To my knowledge nothing like this has ever been done. But think for a minute: What if it were truly possible to discover a legitimate, inclusive, coherent, wise voice of a whole society? How much do you think it would add to the quality of our public discourse, our public policies, the behavior of interest groups, and how members of society think and act about public issues?

This particular research approach is only one way to explore this. The most important thing is the inquiry, itself. Are we ready to ask the pivotal question: How can we best evoke a true voice of the whole?

I suspect that if we took this inquiry seriously, it would change everything.

Tom Atlee is the Founder of The Co-Intelligence Institute, which works to further the understanding and development of co-intelligence. It focuses on catalyzing co-intelligence in the realms of politics, governance and conscious evolution of ourselves and our social systems. We research, network, advocate, and help organize leading-edge experiments and conversations in order to weave what is possible into new, wiser forms of civilization.

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Tom Atlee
Awed by the evolutionary challenges and opportunities we face as a civilization, Tom Atlee researches and promotes dialogue, deliberation, and other resources for collective intelligence and conscious evolution. Tom founded The Co-Intelligence Institute in 1996 and wrote The Tao of Democracy in 2003.

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  1. John Spady says:

    Appreciate your post Tom. I personally resonate with approach #4 — to involve as many citizen/residents as want to engage around one or more issues. The other segments/approaches (Adversaries, Stakeholders, Domains) I typically assign to various demographic categories in the survey’s that are administered to capture the opinions and values of all participants. I believe that all approaches can be used simultaneously and that each of the populations can be tracked and reported independently while also looking for overlapping commonalities and important differences among all participants.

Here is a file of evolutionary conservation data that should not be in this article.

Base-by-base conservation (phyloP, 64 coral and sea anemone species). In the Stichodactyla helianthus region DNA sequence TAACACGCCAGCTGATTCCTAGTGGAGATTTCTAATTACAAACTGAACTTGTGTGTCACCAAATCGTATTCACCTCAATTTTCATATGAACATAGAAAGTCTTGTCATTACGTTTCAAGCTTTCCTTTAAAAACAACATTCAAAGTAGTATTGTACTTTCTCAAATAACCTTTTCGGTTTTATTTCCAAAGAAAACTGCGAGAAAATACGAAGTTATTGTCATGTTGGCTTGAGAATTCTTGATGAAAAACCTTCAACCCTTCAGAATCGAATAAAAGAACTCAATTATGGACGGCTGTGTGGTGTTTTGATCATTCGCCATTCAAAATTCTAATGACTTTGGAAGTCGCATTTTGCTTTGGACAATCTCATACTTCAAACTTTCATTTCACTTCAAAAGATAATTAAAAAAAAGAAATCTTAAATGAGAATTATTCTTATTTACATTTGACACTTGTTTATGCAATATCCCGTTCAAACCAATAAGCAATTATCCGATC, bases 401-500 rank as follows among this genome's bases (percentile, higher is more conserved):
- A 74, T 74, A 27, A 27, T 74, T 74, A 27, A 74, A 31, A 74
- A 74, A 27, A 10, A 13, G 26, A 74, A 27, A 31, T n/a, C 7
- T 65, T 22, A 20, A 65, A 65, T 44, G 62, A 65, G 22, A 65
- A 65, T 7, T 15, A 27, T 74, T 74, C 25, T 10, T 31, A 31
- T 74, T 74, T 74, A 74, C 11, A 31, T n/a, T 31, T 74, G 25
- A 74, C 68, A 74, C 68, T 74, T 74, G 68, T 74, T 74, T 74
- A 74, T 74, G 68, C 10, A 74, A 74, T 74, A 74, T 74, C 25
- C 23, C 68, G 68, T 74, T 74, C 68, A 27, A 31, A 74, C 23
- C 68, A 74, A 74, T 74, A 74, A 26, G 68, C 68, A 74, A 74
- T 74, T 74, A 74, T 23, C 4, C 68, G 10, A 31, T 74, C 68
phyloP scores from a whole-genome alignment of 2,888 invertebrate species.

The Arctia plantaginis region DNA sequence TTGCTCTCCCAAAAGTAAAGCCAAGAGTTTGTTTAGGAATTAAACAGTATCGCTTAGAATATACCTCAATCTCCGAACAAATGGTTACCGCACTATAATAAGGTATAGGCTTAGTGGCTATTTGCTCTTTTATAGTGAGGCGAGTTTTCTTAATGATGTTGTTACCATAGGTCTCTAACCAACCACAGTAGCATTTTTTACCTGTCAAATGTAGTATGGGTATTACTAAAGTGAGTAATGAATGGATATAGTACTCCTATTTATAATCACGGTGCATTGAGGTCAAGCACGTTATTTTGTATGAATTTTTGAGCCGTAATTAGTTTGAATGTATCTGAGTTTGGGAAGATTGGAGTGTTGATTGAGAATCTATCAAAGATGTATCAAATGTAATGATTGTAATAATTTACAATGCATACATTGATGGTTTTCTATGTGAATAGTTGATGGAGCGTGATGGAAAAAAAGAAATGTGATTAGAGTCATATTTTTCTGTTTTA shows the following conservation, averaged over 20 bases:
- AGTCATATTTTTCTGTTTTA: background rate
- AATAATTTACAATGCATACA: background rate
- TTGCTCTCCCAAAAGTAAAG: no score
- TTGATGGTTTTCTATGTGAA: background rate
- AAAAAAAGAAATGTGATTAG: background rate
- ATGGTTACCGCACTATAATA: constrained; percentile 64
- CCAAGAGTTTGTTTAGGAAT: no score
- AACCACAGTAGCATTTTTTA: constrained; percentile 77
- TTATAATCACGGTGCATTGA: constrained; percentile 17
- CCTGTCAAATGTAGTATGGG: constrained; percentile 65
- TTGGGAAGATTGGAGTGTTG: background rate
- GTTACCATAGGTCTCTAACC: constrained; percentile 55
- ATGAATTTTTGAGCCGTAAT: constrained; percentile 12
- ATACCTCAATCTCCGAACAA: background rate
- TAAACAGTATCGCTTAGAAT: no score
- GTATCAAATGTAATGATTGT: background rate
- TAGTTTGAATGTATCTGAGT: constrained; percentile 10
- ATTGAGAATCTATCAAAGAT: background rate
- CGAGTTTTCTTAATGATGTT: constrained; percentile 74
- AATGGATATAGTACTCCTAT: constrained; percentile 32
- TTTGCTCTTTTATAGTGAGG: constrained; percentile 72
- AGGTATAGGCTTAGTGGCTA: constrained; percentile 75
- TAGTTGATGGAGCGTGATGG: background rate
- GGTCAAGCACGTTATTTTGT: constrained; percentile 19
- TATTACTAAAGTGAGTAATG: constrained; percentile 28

2. Bill Gellermann says:

    Tom — I just downloaded your post and am eagerly looking forward to reading and responding. My intuition tells me that there is almost certainly a connection between what you are focussin on and what I explore in “Global Mind Change” — https://ncdd.org/5835 . I’ll be back.

  3. Jan Inglis says:

    Hi Tom and others
    I have wanted to jump in respond to your post but have been quite busy with several projects one of which is to finalize an article regarding Holisitc Democracy which is very pertinent to your inquiry. In it I consider the understandings of the whole and how choice making processes arrive at a new comprehensive whole by deliberating on the parts.

    It is based on research with a small community group. They deliberated on the question “How should citizens be involved when important public decisions need to be made? ”
    I wish we could get the kind of funds to do the larger research you suggest.
    FYI I have included the summary paragraph below.

    In terms of your question of who should be included to get a sense of the whole: I think that using issue-centred processes versus participant centred determines that answer…i.e. who is most impacted by the issue, who can impact the issue and who would be impacted if the issue changed. They voice the important perspectives which make the whole and will create the comprehensive actions the issues need to be resoleved.

    Hope to have your feedback on my aricle when it is published
    Jan Inglis
    Integrative Learning Institute

    Article summary ( to be published in Integral Review this fall)
    We have a narrow window of time, in which many communities and nations still have the stability required to support more reflective holistic thinking about the issues we face in order to enable more comprehensive decisions and actions to emerge. Holistic thinking and methods do not arise on their own. As Goethe indicated, they reflect a more high level form of response. This development of higher level approaches, echoed in research on adult development (Commons et al, 1998), is a key to unlocking the potential of public contributions to respond to complex problems. But, to reach this high level requires holistically designed structures to scaffold their effective engagement. Without such methods, and the commitment to use them to guide our collective evolvement, we face another darker possibility: that of devolving into, or continuing to rely only upon, individualistic, simplistic, divide and conquer techniques. The findings presented in this paper support a more comprehensive model of how democracy and citizen engagement can be achieved and valued in order to provide a more sustainable and life enhancing outcome.

    “In this century, for better or worse, the long process of social evolution has reached the Planetary Phase, with the shape of the future subject to the ways we respond culturally and politically to the challenge of transition. Prospects for a passage to a decent world rest with the capacity for human consciousness and action to rise to this existential challenge of our moment. There is still time, but the hour grows late”. (Raskin, 2010, n.p.)